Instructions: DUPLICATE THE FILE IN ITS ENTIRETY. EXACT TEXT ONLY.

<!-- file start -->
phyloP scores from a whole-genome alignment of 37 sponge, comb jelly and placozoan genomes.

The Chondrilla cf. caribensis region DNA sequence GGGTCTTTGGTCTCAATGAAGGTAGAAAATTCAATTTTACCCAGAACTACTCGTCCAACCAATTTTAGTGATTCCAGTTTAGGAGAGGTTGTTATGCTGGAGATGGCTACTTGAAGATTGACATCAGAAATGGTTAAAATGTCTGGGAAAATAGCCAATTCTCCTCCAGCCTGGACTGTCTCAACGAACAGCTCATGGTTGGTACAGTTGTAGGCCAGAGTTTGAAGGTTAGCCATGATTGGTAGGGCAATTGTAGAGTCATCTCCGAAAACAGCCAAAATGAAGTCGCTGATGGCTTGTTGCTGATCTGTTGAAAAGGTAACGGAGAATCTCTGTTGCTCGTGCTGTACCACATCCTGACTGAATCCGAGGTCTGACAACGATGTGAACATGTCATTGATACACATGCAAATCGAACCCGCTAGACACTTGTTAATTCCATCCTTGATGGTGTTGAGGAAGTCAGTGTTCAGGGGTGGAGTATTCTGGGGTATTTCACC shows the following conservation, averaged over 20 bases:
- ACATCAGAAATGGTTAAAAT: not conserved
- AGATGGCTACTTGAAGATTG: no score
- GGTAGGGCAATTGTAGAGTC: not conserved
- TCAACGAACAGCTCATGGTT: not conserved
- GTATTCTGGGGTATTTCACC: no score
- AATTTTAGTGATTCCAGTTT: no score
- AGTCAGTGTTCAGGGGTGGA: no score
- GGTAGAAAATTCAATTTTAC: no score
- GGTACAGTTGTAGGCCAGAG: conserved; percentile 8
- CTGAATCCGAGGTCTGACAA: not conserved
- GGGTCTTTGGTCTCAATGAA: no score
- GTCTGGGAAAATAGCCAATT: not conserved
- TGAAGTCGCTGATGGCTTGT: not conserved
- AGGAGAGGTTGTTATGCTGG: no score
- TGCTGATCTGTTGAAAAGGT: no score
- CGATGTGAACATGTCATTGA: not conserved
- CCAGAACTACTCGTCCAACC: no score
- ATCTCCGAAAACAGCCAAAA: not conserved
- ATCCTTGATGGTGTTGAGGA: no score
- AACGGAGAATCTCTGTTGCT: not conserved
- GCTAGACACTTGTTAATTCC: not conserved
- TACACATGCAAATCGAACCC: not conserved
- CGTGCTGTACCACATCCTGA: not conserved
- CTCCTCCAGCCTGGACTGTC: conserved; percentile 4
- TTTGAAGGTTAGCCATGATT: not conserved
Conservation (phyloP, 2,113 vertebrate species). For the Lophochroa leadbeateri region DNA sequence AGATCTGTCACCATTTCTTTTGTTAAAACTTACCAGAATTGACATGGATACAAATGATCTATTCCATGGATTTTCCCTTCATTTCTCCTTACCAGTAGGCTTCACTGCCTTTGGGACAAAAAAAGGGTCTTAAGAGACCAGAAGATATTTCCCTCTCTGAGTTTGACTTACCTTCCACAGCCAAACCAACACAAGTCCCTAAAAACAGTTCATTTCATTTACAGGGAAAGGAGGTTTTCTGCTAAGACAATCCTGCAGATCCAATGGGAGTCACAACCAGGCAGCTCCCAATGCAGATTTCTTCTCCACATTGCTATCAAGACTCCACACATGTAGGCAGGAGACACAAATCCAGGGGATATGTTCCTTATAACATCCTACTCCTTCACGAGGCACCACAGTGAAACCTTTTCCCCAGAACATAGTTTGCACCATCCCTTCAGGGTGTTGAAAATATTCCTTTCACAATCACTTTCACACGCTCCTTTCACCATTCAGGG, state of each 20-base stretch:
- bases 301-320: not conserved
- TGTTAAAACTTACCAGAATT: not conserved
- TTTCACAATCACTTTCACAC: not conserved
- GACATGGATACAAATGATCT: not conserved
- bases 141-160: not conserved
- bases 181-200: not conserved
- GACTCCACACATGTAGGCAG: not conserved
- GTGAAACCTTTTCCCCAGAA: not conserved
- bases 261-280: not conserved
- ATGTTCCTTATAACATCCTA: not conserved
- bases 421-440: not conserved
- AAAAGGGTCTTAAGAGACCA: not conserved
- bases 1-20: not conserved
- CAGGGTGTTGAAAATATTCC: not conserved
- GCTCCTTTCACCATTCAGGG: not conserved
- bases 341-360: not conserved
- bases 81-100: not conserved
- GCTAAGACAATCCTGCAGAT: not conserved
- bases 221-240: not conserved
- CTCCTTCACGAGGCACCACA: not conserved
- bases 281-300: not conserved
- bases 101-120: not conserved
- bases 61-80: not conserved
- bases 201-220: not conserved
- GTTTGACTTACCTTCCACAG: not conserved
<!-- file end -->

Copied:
phyloP scores from a whole-genome alignment of 37 sponge, comb jelly and placozoan genomes.

The Chondrilla cf. caribensis region DNA sequence GGGTCTTTGGTCTCAATGAAGGTAGAAAATTCAATTTTACCCAGAACTACTCGTCCAACCAATTTTAGTGATTCCAGTTTAGGAGAGGTTGTTATGCTGGAGATGGCTACTTGAAGATTGACATCAGAAATGGTTAAAATGTCTGGGAAAATAGCCAATTCTCCTCCAGCCTGGACTGTCTCAACGAACAGCTCATGGTTGGTACAGTTGTAGGCCAGAGTTTGAAGGTTAGCCATGATTGGTAGGGCAATTGTAGAGTCATCTCCGAAAACAGCCAAAATGAAGTCGCTGATGGCTTGTTGCTGATCTGTTGAAAAGGTAACGGAGAATCTCTGTTGCTCGTGCTGTACCACATCCTGACTGAATCCGAGGTCTGACAACGATGTGAACATGTCATTGATACACATGCAAATCGAACCCGCTAGACACTTGTTAATTCCATCCTTGATGGTGTTGAGGAAGTCAGTGTTCAGGGGTGGAGTATTCTGGGGTATTTCACC shows the following conservation, averaged over 20 bases:
- ACATCAGAAATGGTTAAAAT: not conserved
- AGATGGCTACTTGAAGATTG: no score
- GGTAGGGCAATTGTAGAGTC: not conserved
- TCAACGAACAGCTCATGGTT: not conserved
- GTATTCTGGGGTATTTCACC: no score
- AATTTTAGTGATTCCAGTTT: no score
- AGTCAGTGTTCAGGGGTGGA: no score
- GGTAGAAAATTCAATTTTAC: no score
- GGTACAGTTGTAGGCCAGAG: conserved; percentile 8
- CTGAATCCGAGGTCTGACAA: not conserved
- GGGTCTTTGGTCTCAATGAA: no score
- GTCTGGGAAAATAGCCAATT: not conserved
- TGAAGTCGCTGATGGCTTGT: not conserved
- AGGAGAGGTTGTTATGCTGG: no score
- TGCTGATCTGTTGAAAAGGT: no score
- CGATGTGAACATGTCATTGA: not conserved
- CCAGAACTACTCGTCCAACC: no score
- ATCTCCGAAAACAGCCAAAA: not conserved
- ATCCTTGATGGTGTTGAGGA: no score
- AACGGAGAATCTCTGTTGCT: not conserved
- GCTAGACACTTGTTAATTCC: not conserved
- TACACATGCAAATCGAACCC: not conserved
- CGTGCTGTACCACATCCTGA: not conserved
- CTCCTCCAGCCTGGACTGTC: conserved; percentile 4
- TTTGAAGGTTAGCCATGATT: not conserved
Conservation (phyloP, 2,113 vertebrate species). For the Lophochroa leadbeateri region DNA sequence AGATCTGTCACCATTTCTTTTGTTAAAACTTACCAGAATTGACATGGATACAAATGATCTATTCCATGGATTTTCCCTTCATTTCTCCTTACCAGTAGGCTTCACTGCCTTTGGGACAAAAAAAGGGTCTTAAGAGACCAGAAGATATTTCCCTCTCTGAGTTTGACTTACCTTCCACAGCCAAACCAACACAAGTCCCTAAAAACAGTTCATTTCATTTACAGGGAAAGGAGGTTTTCTGCTAAGACAATCCTGCAGATCCAATGGGAGTCACAACCAGGCAGCTCCCAATGCAGATTTCTTCTCCACATTGCTATCAAGACTCCACACATGTAGGCAGGAGACACAAATCCAGGGGATATGTTCCTTATAACATCCTACTCCTTCACGAGGCACCACAGTGAAACCTTTTCCCCAGAACATAGTTTGCACCATCCCTTCAGGGTGTTGAAAATATTCCTTTCACAATCACTTTCACACGCTCCTTTCACCATTCAGGG, state of each 20-base stretch:
- bases 301-320: not conserved
- TGTTAAAACTTACCAGAATT: not conserved
- TTTCACAATCACTTTCACAC: not conserved
- GACATGGATACAAATGATCT: not conserved
- bases 141-160: not conserved
- bases 181-200: not conserved
- GACTCCACACATGTAGGCAG: not conserved
- GTGAAACCTTTTCCCCAGAA: not conserved
- bases 261-280: not conserved
- ATGTTCCTTATAACATCCTA: not conserved
- bases 421-440: not conserved
- AAAAGGGTCTTAAGAGACCA: not conserved
- bases 1-20: not conserved
- CAGGGTGTTGAAAATATTCC: not conserved
- GCTCCTTTCACCATTCAGGG: not conserved
- bases 341-360: not conserved
- bases 81-100: not conserved
- GCTAAGACAATCCTGCAGAT: not conserved
- bases 221-240: not conserved
- CTCCTTCACGAGGCACCACA: not conserved
- bases 281-300: not conserved
- bases 101-120: not conserved
- bases 61-80: not conserved
- bases 201-220: not conserved
- GTTTGACTTACCTTCCACAG: not conserved